Meet Sanya Malhotra, No Longer “That Dangal Girl”

Bollywood

Meet Sanya Malhotra, No Longer “That Dangal Girl”

Illustration: Shruti Yatam

B

ack in December 2016, when Nitesh Tiwari’s Dangal released to record-breaking success, it transformed the lives of Fatima Sana Shaikh and Sanya Malhotra, the debutantes who essayed the older versions of the wrestlers, Geeta and Babita Phogat. Typical of any Aamir Khan project, even Dangal – an ambitious wrestling origin drama – amassed breathless attention before, during, and after its completion. But for Shaikh and Malhotra who were swiftly branded the “Dangal girls”, the experience of witnessing their film become a cultural event, felt surreal. Moreover, their moment in the spotlight was underlined by an unusual impediment: As newcomers who were also outsiders, how could they follow up Dangal, immortalised as the highest-grossing Hindi film ever?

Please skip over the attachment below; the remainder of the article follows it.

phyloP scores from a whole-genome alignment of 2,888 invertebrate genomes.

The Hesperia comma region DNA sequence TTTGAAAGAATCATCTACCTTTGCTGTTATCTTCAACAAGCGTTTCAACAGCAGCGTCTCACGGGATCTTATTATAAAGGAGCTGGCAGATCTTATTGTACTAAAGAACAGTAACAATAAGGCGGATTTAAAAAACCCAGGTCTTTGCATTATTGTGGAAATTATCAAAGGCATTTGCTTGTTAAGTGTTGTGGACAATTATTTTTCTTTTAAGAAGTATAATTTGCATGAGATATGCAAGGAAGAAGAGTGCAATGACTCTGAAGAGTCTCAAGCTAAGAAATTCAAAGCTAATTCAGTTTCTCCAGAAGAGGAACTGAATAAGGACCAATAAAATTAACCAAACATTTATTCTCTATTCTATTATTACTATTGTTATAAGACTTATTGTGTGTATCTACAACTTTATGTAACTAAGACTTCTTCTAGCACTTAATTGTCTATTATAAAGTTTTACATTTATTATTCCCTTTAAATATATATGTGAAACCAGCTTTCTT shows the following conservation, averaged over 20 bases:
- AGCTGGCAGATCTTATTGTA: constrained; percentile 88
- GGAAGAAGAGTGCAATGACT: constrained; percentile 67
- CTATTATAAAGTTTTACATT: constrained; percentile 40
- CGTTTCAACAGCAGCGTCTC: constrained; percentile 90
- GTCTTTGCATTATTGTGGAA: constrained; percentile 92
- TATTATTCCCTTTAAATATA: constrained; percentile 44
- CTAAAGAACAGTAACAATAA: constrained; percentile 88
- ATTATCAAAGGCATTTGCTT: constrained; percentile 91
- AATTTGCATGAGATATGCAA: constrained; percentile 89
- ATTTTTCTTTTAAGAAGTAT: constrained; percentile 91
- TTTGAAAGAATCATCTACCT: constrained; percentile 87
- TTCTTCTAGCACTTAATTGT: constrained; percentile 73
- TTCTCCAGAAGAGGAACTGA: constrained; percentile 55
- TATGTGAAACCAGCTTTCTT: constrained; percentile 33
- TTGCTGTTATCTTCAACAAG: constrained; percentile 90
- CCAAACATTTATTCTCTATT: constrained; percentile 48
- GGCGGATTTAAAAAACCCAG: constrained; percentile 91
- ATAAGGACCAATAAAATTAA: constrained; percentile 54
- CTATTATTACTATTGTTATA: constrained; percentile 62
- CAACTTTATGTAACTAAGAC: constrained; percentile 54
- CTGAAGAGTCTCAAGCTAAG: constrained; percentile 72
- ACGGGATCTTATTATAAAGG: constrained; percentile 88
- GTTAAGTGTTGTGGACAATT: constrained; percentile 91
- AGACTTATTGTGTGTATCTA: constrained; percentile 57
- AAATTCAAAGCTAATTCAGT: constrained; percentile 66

Sanya Malhotra had to wait just a few days that December to solve the conundrum. Amid the congratulatory calls for Dangal, came an offer for her second film: a lead role in Ritesh Batra’s Photograph. “Ritesh sir called me two days after Dangal released,” Malhotra tells me when we meet at a noisy “elite club” hotel in Andheri. “I liked the script and auditioned for the role when he flew down to India.” A yoga convention and the cacophony of kids frolicking in the hotel’s pool provide an unnecessarily amusing backdrop to our conversation; Malhotra remains unperturbed by the disturbances, and despite a day of promotions, unreasonably animated.

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